National Unemployment Rate Increases in Chile, Impacts Workforce and Employment

The period from March to May 2023 witnessed a rise in Chile’s national unemployment rate, reaching 8.5%. This increase marked the seventh consecutive annual rise after a prolonged period of steady decline. Analyzing these economic indicators from a broader perspective can shed light on the underlying factors and potential policy solutions to stimulate economic growth and reduce unemployment.

Unemployment Trends and Labor Force Dynamics

During the specified quarter, Chile’s unemployment rate stood at 8.5%, reflecting a 0.7-percentage-point increase over the past twelve months. The rise in the labor force (2.8%) surpassed the growth rate of employed individuals (2.0%), resulting in a 12.3% increase in the number of unemployed persons, predominantly influenced by jobless individuals (15.0%).

Moreover, participation rates and employment rates continued to increase, albeit at a slower pace, reaching 60.9% and 55.7%, respectively. On the other hand, the population outside the labor force experienced a 1.9% decline, suggesting a potentially more active labor market.

When considering gender disparities, the unemployment rate for women reached 9.1%, reflecting a 0.6-percentage-point increase over the past year. However, their participation rate (51.3%) and employment rate (46.6%) also increased by 1.5 and 1.0 percentage points, respectively. For men, the unemployment rate stood at 8.1%, with an 0.8-percentage-point increase. The participation rate (71.0%) and employment rate (65.2%) for men showed marginal improvements of 0.8 and 0.1 percentage points, respectively.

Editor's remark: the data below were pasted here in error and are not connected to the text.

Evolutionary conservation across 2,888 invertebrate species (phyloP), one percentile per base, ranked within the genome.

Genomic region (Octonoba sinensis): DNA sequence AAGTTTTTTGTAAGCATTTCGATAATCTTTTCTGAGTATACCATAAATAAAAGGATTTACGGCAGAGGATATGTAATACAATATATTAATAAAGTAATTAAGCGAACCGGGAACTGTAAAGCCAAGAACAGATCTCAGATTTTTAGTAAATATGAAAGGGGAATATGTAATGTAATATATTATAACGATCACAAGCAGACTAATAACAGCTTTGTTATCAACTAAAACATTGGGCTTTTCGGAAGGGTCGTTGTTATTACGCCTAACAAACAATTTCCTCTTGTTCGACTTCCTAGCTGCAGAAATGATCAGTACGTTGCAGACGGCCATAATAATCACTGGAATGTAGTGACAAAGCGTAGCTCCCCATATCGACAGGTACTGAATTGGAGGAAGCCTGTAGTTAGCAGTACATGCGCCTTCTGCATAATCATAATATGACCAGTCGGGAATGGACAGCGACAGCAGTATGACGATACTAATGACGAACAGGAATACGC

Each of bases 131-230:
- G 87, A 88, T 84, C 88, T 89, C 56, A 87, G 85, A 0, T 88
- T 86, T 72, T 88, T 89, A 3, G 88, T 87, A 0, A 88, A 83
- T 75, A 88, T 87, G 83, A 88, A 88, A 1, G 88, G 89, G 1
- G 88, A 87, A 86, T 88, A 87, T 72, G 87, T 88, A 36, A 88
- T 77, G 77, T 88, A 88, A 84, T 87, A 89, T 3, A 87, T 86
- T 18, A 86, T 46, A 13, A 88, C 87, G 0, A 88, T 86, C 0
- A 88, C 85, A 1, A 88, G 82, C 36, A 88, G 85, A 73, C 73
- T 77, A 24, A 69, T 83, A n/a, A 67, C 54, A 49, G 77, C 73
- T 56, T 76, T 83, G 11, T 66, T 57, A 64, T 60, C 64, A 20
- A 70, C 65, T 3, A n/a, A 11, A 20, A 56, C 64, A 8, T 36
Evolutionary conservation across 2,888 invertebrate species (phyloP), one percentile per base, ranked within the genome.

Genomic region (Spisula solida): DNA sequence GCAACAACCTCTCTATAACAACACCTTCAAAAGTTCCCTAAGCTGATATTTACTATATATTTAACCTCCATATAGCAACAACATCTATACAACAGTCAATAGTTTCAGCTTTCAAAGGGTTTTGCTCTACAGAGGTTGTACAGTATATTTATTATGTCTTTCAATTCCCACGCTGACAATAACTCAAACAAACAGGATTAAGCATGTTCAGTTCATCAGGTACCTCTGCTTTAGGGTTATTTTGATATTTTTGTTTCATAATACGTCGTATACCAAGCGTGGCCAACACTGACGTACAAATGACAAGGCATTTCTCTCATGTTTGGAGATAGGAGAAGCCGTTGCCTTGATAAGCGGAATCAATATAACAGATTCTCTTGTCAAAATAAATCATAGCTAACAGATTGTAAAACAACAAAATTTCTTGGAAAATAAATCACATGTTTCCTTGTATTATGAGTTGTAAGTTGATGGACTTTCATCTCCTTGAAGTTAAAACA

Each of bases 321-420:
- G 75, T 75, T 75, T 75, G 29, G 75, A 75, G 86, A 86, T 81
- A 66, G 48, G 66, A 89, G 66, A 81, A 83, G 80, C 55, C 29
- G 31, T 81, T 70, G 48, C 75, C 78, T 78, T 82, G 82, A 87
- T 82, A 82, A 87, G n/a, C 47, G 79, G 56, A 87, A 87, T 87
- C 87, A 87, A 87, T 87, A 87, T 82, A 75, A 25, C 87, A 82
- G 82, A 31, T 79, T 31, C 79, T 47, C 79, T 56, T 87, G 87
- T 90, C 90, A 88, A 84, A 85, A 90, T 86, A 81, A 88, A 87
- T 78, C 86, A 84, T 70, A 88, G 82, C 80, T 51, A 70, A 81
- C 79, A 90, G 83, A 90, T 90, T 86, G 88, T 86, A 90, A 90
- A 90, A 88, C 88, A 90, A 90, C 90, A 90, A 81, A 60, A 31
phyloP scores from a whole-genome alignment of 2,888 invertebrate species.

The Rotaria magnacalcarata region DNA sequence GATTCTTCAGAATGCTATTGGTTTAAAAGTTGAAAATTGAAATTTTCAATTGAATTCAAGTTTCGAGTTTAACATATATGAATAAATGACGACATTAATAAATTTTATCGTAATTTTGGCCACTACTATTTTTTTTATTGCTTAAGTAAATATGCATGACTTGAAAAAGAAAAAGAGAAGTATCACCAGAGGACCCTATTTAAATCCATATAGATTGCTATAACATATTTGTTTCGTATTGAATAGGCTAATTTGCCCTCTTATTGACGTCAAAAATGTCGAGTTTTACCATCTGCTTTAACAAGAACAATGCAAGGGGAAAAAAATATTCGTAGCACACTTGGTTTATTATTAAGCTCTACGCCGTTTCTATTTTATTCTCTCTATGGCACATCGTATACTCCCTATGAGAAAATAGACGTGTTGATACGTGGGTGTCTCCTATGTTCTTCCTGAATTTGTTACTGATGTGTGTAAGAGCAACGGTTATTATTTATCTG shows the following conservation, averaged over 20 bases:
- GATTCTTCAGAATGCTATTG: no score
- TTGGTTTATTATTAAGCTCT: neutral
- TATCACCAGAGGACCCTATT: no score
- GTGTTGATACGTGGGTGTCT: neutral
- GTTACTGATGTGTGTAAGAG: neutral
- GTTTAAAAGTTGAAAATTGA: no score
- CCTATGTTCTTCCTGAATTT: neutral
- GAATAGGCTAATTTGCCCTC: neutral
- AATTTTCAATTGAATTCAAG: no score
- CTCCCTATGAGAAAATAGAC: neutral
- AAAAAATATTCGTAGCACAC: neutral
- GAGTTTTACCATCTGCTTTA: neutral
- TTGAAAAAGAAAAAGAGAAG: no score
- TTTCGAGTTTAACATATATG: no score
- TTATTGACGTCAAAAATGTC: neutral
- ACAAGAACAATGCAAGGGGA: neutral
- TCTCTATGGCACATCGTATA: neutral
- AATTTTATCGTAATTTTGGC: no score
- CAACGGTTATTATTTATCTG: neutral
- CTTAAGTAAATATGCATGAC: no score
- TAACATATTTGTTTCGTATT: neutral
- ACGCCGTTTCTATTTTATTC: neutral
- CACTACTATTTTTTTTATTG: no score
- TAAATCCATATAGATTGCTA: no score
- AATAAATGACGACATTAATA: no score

Employment Growth and Sectoral Analysis

The increase in the number of employed individuals was influenced by both women (3.2%) and men (1.2%). Specific sectors that contributed to this growth included healthcare (10.4%), commerce (3.7%), and transportation (8.7%). Conversely, sectors such as household employers (-12.0%), construction (-3.7%), and real estate activities (-16.2%) experienced declines. Positive employment effects were observed in various occupational categories, including formal wage earners (2.5%), informal wage earners (6.9%), and self-employed individuals (1.1%).

Informal Employment and its Implications

Informal employment in Chile increased to a rate of 27.4%, indicating a 0.1-percentage-point rise over the past year. This growth in informal employment was driven by both women (4.0%) and men (0.7%). The prevalence of informal employment carries implications for labor market conditions, such as lower wages, limited job security, and reduced access to social benefits. Addressing this issue requires policies that promote formal employment, encouraging entrepreneurs to participate in the formal economy.

Seasonal Adjustments and Underutilization of Labor

Accounting for seasonal factors that affect labor market conditions, the seasonally adjusted unemployment rate reached 8.3%, a marginal decrease of 0.1 percentage points compared to the previous moving quarter. Measuring the total number of hours effectively worked by employed individuals, the volume of work increased by 1.5% over the course of twelve months, with an average of 38.4 hours worked.